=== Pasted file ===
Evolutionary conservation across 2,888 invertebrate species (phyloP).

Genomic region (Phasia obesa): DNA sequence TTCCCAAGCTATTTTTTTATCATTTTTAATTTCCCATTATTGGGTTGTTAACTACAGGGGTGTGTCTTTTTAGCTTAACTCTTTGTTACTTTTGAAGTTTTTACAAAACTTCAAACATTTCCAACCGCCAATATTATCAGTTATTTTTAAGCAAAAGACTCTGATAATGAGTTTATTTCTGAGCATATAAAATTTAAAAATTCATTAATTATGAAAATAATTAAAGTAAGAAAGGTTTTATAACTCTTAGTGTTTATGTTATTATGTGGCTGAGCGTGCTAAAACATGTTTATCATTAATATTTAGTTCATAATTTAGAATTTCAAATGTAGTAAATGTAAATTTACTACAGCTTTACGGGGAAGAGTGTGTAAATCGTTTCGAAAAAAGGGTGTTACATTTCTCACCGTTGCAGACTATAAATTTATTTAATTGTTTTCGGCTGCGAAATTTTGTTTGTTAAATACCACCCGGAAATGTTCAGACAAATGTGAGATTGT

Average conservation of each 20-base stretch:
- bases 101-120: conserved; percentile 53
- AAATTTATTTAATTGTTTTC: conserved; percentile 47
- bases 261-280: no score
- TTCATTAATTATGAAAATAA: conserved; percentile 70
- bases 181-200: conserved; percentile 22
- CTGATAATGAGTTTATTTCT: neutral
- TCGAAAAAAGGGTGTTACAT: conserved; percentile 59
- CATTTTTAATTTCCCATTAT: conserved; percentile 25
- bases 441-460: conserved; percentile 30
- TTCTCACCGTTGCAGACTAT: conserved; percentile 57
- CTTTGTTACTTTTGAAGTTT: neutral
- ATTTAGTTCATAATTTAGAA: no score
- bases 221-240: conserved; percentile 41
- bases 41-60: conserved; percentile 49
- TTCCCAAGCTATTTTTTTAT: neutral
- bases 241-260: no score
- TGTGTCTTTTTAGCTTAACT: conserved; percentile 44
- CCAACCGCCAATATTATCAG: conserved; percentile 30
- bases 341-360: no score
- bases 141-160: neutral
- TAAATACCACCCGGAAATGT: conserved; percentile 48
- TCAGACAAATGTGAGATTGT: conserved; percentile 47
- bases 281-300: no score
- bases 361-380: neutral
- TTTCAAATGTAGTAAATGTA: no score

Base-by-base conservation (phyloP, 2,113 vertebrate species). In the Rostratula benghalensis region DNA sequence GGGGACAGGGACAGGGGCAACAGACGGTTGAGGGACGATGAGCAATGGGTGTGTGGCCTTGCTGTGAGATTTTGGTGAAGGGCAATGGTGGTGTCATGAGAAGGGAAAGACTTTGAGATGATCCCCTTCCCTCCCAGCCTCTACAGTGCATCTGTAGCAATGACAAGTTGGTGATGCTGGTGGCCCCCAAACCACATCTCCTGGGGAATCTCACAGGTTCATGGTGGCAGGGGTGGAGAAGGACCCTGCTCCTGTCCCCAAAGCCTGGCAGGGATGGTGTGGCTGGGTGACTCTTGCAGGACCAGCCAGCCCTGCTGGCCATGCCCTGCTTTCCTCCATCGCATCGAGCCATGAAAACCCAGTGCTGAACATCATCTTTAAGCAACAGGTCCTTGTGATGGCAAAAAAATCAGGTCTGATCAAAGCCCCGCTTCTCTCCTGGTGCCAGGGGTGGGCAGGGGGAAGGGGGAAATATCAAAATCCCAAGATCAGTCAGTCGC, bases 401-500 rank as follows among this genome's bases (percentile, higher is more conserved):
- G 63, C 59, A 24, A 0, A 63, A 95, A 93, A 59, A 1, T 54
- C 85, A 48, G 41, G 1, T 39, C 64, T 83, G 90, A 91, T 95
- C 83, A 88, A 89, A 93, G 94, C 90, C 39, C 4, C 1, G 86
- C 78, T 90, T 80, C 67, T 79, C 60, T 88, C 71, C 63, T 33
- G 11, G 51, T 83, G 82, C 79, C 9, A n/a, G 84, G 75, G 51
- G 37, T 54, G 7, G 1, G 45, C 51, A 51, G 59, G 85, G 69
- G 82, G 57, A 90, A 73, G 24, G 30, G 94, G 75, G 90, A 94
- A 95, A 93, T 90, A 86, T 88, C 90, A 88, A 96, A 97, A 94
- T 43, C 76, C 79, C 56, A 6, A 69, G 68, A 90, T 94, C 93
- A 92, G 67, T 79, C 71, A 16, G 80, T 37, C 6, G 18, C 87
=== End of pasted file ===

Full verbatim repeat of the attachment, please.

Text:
Evolutionary conservation across 2,888 invertebrate species (phyloP).

Genomic region (Phasia obesa): DNA sequence TTCCCAAGCTATTTTTTTATCATTTTTAATTTCCCATTATTGGGTTGTTAACTACAGGGGTGTGTCTTTTTAGCTTAACTCTTTGTTACTTTTGAAGTTTTTACAAAACTTCAAACATTTCCAACCGCCAATATTATCAGTTATTTTTAAGCAAAAGACTCTGATAATGAGTTTATTTCTGAGCATATAAAATTTAAAAATTCATTAATTATGAAAATAATTAAAGTAAGAAAGGTTTTATAACTCTTAGTGTTTATGTTATTATGTGGCTGAGCGTGCTAAAACATGTTTATCATTAATATTTAGTTCATAATTTAGAATTTCAAATGTAGTAAATGTAAATTTACTACAGCTTTACGGGGAAGAGTGTGTAAATCGTTTCGAAAAAAGGGTGTTACATTTCTCACCGTTGCAGACTATAAATTTATTTAATTGTTTTCGGCTGCGAAATTTTGTTTGTTAAATACCACCCGGAAATGTTCAGACAAATGTGAGATTGT

Average conservation of each 20-base stretch:
- bases 101-120: conserved; percentile 53
- AAATTTATTTAATTGTTTTC: conserved; percentile 47
- bases 261-280: no score
- TTCATTAATTATGAAAATAA: conserved; percentile 70
- bases 181-200: conserved; percentile 22
- CTGATAATGAGTTTATTTCT: neutral
- TCGAAAAAAGGGTGTTACAT: conserved; percentile 59
- CATTTTTAATTTCCCATTAT: conserved; percentile 25
- bases 441-460: conserved; percentile 30
- TTCTCACCGTTGCAGACTAT: conserved; percentile 57
- CTTTGTTACTTTTGAAGTTT: neutral
- ATTTAGTTCATAATTTAGAA: no score
- bases 221-240: conserved; percentile 41
- bases 41-60: conserved; percentile 49
- TTCCCAAGCTATTTTTTTAT: neutral
- bases 241-260: no score
- TGTGTCTTTTTAGCTTAACT: conserved; percentile 44
- CCAACCGCCAATATTATCAG: conserved; percentile 30
- bases 341-360: no score
- bases 141-160: neutral
- TAAATACCACCCGGAAATGT: conserved; percentile 48
- TCAGACAAATGTGAGATTGT: conserved; percentile 47
- bases 281-300: no score
- bases 361-380: neutral
- TTTCAAATGTAGTAAATGTA: no score

Base-by-base conservation (phyloP, 2,113 vertebrate species). In the Rostratula benghalensis region DNA sequence GGGGACAGGGACAGGGGCAACAGACGGTTGAGGGACGATGAGCAATGGGTGTGTGGCCTTGCTGTGAGATTTTGGTGAAGGGCAATGGTGGTGTCATGAGAAGGGAAAGACTTTGAGATGATCCCCTTCCCTCCCAGCCTCTACAGTGCATCTGTAGCAATGACAAGTTGGTGATGCTGGTGGCCCCCAAACCACATCTCCTGGGGAATCTCACAGGTTCATGGTGGCAGGGGTGGAGAAGGACCCTGCTCCTGTCCCCAAAGCCTGGCAGGGATGGTGTGGCTGGGTGACTCTTGCAGGACCAGCCAGCCCTGCTGGCCATGCCCTGCTTTCCTCCATCGCATCGAGCCATGAAAACCCAGTGCTGAACATCATCTTTAAGCAACAGGTCCTTGTGATGGCAAAAAAATCAGGTCTGATCAAAGCCCCGCTTCTCTCCTGGTGCCAGGGGTGGGCAGGGGGAAGGGGGAAATATCAAAATCCCAAGATCAGTCAGTCGC, bases 401-500 rank as follows among this genome's bases (percentile, higher is more conserved):
- G 63, C 59, A 24, A 0, A 63, A 95, A 93, A 59, A 1, T 54
- C 85, A 48, G 41, G 1, T 39, C 64, T 83, G 90, A 91, T 95
- C 83, A 88, A 89, A 93, G 94, C 90, C 39, C 4, C 1, G 86
- C 78, T 90, T 80, C 67, T 79, C 60, T 88, C 71, C 63, T 33
- G 11, G 51, T 83, G 82, C 79, C 9, A n/a, G 84, G 75, G 51
- G 37, T 54, G 7, G 1, G 45, C 51, A 51, G 59, G 85, G 69
- G 82, G 57, A 90, A 73, G 24, G 30, G 94, G 75, G 90, A 94
- A 95, A 93, T 90, A 86, T 88, C 90, A 88, A 96, A 97, A 94
- T 43, C 76, C 79, C 56, A 6, A 69, G 68, A 90, T 94, C 93
- A 92, G 67, T 79, C 71, A 16, G 80, T 37, C 6, G 18, C 87